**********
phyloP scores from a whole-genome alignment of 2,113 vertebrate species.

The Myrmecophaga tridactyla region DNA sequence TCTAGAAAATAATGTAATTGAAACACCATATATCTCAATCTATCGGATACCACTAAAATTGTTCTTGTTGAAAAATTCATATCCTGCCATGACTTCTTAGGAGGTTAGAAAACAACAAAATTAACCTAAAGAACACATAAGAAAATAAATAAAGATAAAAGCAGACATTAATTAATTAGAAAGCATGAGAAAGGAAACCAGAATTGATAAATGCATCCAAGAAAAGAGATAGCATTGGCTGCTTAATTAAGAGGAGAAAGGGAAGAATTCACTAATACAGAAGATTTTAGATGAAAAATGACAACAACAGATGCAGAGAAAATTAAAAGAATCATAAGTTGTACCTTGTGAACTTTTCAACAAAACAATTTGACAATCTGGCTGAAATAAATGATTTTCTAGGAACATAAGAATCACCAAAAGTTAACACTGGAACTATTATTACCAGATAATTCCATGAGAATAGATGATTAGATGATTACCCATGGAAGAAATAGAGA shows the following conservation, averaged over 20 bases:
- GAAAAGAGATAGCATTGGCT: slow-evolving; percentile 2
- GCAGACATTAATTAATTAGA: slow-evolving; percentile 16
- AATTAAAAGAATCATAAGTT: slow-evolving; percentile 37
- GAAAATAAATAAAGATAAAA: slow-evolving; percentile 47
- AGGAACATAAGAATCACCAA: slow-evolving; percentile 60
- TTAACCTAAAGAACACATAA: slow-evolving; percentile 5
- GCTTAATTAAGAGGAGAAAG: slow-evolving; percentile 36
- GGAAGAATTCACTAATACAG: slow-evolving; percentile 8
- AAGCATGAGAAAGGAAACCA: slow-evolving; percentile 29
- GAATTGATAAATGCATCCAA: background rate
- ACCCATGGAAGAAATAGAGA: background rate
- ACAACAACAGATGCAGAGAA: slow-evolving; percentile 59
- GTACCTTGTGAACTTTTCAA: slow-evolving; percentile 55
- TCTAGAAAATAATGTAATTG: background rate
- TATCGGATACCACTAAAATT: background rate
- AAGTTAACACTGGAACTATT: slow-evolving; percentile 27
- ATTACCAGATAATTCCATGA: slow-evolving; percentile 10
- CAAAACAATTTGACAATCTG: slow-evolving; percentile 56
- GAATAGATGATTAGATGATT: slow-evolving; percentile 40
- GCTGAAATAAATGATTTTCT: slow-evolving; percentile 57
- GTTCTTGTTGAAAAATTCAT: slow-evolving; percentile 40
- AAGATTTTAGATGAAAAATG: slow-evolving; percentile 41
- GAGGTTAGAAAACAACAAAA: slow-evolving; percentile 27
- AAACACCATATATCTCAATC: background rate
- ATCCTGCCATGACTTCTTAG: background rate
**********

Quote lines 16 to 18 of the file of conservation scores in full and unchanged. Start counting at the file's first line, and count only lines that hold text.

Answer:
- TCTAGAAAATAATGTAATTG: background rate
- TATCGGATACCACTAAAATT: background rate
- AAGTTAACACTGGAACTATT: slow-evolving; percentile 27